Kipling was 3 1/2 sheets to the wind when he wrote the poem long after he left the scene of his youthful indiscretions and confused east with west. When he sobered up, he sent it off without proof-reading. After it came out, an editor happened to look at a map and changed it to lazy. 'Lazy' reads better than either eastward or westward.
The editor considered other changes, such as replacing her 'little banjo', which made the poem sound like something done by Foster when he was in his cups, with an 'ukulele, but gave that up since Kipling's writings were unlikely to survive to another edition anyway.


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Subject: RE: Lyr Req: Road to Mandalay
From: GUEST,Ooh-Aah
Date: 29 Jul 04 - 07:15 AM

How wrong can you be - like that fellow who turned down the Beatles.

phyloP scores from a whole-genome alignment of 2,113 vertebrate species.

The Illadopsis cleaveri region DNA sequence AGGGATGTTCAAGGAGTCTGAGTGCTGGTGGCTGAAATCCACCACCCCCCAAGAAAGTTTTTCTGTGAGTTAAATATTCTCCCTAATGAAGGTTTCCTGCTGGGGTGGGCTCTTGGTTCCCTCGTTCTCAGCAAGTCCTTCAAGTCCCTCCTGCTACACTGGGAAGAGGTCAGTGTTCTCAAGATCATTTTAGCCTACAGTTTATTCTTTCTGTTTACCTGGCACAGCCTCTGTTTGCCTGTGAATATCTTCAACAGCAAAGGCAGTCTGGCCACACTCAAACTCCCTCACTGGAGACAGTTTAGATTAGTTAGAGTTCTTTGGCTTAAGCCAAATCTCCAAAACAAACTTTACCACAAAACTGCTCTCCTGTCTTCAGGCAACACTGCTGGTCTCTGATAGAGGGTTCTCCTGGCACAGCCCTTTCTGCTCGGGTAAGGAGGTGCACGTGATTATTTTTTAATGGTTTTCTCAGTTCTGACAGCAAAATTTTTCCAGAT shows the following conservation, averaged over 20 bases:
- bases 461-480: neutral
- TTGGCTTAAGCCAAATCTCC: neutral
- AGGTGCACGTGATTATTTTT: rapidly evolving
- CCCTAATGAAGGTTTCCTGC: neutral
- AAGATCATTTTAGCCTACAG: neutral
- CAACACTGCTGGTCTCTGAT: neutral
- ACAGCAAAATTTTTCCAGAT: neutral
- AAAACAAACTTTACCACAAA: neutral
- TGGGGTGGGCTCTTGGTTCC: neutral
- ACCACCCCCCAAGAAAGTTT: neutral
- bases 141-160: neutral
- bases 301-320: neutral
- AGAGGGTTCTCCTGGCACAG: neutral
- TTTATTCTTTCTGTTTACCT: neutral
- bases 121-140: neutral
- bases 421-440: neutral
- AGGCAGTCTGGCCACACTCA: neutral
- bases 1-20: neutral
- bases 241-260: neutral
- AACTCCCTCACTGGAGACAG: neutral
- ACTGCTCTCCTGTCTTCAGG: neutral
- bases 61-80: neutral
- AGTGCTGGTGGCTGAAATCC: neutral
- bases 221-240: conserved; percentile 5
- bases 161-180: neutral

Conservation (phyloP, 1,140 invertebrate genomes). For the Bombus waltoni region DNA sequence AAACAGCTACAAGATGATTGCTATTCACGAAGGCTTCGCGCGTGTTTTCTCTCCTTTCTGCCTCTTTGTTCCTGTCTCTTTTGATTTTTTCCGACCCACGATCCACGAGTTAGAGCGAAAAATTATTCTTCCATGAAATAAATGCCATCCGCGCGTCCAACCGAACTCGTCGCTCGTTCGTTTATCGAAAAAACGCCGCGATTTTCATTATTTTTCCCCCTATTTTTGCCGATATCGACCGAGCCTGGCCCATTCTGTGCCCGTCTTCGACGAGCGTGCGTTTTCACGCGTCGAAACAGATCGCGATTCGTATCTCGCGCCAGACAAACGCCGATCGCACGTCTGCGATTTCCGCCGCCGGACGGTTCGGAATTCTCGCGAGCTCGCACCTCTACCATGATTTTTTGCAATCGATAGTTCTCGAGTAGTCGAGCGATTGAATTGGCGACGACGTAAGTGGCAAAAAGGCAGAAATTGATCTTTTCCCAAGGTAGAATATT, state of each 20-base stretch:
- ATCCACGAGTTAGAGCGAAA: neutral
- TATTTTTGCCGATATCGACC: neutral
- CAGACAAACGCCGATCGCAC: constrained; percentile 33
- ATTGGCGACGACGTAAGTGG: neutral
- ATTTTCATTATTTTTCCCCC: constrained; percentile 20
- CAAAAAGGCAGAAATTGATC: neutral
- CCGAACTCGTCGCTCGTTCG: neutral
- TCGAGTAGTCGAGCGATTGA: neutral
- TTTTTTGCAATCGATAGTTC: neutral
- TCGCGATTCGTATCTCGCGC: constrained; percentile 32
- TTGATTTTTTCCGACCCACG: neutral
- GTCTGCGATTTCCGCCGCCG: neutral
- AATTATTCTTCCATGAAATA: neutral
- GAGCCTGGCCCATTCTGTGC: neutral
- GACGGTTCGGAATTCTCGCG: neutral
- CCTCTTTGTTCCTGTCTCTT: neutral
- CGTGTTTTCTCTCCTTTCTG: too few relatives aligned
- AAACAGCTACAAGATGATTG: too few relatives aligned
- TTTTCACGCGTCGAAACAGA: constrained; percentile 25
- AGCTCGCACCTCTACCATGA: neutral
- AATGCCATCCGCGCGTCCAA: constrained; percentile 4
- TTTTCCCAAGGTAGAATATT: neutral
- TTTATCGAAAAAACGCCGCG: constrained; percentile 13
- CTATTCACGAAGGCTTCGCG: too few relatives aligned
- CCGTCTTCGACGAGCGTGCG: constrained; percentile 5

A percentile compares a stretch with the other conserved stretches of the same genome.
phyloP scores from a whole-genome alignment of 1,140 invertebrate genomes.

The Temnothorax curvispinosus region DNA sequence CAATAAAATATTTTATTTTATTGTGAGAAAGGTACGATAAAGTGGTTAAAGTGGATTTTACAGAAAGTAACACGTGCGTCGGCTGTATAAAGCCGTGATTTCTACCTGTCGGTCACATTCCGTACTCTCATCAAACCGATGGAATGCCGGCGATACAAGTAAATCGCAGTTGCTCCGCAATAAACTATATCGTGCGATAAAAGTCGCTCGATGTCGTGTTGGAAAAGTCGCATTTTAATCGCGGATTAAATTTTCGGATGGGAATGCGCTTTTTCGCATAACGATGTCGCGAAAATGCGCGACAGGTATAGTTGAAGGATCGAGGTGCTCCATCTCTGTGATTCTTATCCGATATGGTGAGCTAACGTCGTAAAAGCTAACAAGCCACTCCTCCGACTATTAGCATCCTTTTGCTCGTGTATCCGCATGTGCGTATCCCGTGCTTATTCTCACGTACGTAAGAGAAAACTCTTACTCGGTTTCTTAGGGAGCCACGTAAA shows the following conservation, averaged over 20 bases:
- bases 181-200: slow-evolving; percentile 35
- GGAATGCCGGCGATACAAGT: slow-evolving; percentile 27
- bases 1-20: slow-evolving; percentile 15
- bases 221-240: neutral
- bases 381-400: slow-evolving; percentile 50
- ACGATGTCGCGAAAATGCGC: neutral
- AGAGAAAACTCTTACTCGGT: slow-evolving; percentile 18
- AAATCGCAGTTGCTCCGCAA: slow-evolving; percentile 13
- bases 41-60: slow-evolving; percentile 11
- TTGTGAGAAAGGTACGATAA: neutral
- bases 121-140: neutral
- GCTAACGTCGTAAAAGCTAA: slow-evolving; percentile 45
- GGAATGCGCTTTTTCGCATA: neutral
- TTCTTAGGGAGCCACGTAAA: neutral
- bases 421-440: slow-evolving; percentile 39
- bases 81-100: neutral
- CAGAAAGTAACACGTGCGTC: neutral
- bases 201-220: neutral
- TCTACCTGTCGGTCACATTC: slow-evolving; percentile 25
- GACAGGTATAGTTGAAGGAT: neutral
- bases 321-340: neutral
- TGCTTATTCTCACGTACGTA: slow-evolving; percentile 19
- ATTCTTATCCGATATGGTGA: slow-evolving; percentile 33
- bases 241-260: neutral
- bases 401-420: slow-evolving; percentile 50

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Subject: RE: Lyr Req: On the Road to Mandalay (Kipling)
From: GUEST
Date: 09 Feb 12 - 05:50 PM

I remember Dody's version; he had a backpack with saucepands etc that clanged as he moved, and a false leg on his belt with chich he'd do a "three-legged" dance. Been trying to find a clip of it for, oh, years!


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Subject: RE: Lyr Req: On the Road to Mandalay (Kipling)
From: Charley Noble
Date: 09 Feb 12 - 08:15 PM

If you'd like to enjoy the view from the old Moulmein Pagoda: Click here for view!

The Pagoda's actual name is the Kyaikthanlan Pagoda, overlooking Moulmein Harbour in Burma.

Cheerily,
Charley Noble


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Subject: RE: Lyr Req: On the Road to Mandalay (Kipling)
From: Q (Frank Staplin)
Date: 09 Feb 12 - 08:55 PM

Moulmein now known as Mawlamyine (Mawlamyaing); main seaport in SE Burma.
Here is a current photograph of the pagoda:
http://www.mawlamyine.com


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Subject: RE: Lyr Req: On the Road to Mandalay (Kipling)